When our hard-working members of Congress return to work next week refreshed from their 18-day Easter recess, they’re planning to take up healthcare reform again.
This time, their Affordable Care Act repeal effort has been dressed up with a new provision known as “invisible risk sharing,” based on what they assert was a successful program in Maine.
They’re blowing smoke.
The Maine program, which was enacted in 2011, was only “successful” because it was backstopped by the Affordable Care Act. Even so, it was a disaster for older and rural residents, small businesses, and women.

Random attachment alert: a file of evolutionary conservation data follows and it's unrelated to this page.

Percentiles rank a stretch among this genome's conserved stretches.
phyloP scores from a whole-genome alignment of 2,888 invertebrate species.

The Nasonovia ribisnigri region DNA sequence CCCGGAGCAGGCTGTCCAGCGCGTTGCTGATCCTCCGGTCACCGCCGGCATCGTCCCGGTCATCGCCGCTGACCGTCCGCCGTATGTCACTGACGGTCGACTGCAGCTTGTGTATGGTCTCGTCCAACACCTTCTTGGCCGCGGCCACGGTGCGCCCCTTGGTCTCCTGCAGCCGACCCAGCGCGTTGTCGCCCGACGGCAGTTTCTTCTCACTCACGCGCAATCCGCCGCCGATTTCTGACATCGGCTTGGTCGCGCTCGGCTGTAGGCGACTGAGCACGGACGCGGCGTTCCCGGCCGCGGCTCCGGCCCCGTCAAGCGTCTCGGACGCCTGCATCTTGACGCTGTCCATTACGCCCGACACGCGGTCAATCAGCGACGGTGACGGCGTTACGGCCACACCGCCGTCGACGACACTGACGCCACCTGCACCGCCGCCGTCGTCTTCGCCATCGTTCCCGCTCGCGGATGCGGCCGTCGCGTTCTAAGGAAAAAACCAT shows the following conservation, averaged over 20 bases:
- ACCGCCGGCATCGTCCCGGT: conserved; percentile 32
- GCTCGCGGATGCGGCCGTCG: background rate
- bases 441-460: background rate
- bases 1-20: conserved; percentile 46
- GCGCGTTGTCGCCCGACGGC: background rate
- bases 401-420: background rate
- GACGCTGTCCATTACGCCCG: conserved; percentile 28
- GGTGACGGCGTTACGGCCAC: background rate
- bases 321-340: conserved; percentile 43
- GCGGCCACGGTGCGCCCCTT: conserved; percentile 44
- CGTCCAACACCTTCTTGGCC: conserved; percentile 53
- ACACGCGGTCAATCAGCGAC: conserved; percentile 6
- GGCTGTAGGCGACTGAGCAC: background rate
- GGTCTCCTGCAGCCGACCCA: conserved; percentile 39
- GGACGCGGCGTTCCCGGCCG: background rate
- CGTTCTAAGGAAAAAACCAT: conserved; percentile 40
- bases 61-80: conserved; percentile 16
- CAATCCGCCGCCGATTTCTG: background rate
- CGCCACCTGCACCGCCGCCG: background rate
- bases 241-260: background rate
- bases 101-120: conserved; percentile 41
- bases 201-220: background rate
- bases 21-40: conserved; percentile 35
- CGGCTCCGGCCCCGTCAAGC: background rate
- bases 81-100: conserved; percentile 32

People who were young and healthy benefited. But small businesses that had older employees or were in rural parts of the state really got hung out to dry.
The law led to reduced premiums, but also to “drastically reduced benefits, increased deductibles, and increased cost-sharing” compared to policies previously in force, according to an analysis by a pro-reform group. In other words, the savings from premiums were balanced, even overbalanced, by raising other costs for customers or eliminating benefits.
“People who were young and healthy certainly benefited,” says Garrett Martin, executive director of the Maine Center for Economic Policy. “But small businesses that had older employees or were in rural parts of the state really got hung out to dry.” Although insurance coverage in Maine has increased, he says, that is largely the result of the enactment of the Affordable Care Act, which went into effect and supplanted Maine’s program after Maine had run it for only a couple of years.